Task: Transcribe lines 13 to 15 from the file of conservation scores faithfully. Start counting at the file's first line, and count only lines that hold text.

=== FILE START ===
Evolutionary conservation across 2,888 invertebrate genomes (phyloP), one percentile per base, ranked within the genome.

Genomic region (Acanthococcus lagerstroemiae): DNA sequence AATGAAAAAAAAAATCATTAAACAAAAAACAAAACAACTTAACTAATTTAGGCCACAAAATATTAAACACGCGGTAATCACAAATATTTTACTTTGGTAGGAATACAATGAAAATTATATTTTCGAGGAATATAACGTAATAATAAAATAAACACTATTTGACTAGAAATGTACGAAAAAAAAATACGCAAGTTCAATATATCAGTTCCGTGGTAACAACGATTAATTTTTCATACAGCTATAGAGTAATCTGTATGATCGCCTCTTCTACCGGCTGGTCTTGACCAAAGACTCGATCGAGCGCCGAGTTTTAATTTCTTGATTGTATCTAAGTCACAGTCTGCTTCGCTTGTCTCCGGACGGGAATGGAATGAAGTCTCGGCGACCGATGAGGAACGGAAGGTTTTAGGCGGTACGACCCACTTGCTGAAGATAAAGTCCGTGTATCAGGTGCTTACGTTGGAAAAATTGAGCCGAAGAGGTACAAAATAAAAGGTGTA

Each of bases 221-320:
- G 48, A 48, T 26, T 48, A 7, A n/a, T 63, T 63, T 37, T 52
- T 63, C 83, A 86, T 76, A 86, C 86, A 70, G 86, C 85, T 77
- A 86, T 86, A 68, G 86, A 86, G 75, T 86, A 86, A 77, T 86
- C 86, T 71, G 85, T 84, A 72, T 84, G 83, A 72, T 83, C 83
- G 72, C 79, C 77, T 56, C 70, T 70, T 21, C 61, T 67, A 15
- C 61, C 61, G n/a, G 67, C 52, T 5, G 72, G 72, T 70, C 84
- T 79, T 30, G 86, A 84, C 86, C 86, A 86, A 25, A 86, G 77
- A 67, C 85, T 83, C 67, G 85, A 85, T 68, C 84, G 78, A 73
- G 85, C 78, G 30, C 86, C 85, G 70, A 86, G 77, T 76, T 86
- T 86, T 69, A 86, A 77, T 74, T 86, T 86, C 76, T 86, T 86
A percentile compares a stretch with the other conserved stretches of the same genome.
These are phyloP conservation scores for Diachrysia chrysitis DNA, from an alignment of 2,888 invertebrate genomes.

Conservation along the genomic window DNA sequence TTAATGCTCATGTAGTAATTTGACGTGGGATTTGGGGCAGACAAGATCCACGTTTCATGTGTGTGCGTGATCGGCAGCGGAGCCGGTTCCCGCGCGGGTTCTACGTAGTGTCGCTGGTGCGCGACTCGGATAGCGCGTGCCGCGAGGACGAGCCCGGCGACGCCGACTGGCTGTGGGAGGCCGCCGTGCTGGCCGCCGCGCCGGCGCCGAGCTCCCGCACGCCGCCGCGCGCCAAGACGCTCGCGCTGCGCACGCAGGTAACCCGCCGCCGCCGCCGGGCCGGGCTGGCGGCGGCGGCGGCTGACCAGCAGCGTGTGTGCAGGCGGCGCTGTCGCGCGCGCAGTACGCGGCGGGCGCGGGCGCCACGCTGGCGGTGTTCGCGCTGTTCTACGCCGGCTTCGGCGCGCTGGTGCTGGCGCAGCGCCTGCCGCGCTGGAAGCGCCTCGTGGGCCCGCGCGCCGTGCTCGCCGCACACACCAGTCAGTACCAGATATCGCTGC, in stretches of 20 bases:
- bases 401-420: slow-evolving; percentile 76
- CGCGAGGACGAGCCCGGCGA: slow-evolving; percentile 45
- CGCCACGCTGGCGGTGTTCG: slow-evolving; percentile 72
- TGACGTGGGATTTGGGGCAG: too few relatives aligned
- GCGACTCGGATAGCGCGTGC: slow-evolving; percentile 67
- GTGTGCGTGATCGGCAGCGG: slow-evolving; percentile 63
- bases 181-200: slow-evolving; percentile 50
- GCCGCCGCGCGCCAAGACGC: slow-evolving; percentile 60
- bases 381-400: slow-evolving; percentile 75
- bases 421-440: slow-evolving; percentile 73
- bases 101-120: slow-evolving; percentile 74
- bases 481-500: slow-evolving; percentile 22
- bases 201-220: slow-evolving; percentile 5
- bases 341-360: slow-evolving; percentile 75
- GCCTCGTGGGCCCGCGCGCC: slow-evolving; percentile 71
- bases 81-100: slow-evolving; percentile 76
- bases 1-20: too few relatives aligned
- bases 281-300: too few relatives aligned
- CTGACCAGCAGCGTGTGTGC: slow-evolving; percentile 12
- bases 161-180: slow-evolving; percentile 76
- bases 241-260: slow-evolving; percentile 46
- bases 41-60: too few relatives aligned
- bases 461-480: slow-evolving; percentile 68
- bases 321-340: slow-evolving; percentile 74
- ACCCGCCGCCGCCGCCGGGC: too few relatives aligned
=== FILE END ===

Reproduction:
- T 86, T 69, A 86, A 77, T 74, T 86, T 86, C 76, T 86, T 86
A percentile compares a stretch with the other conserved stretches of the same genome.
These are phyloP conservation scores for Diachrysia chrysitis DNA, from an alignment of 2,888 invertebrate genomes.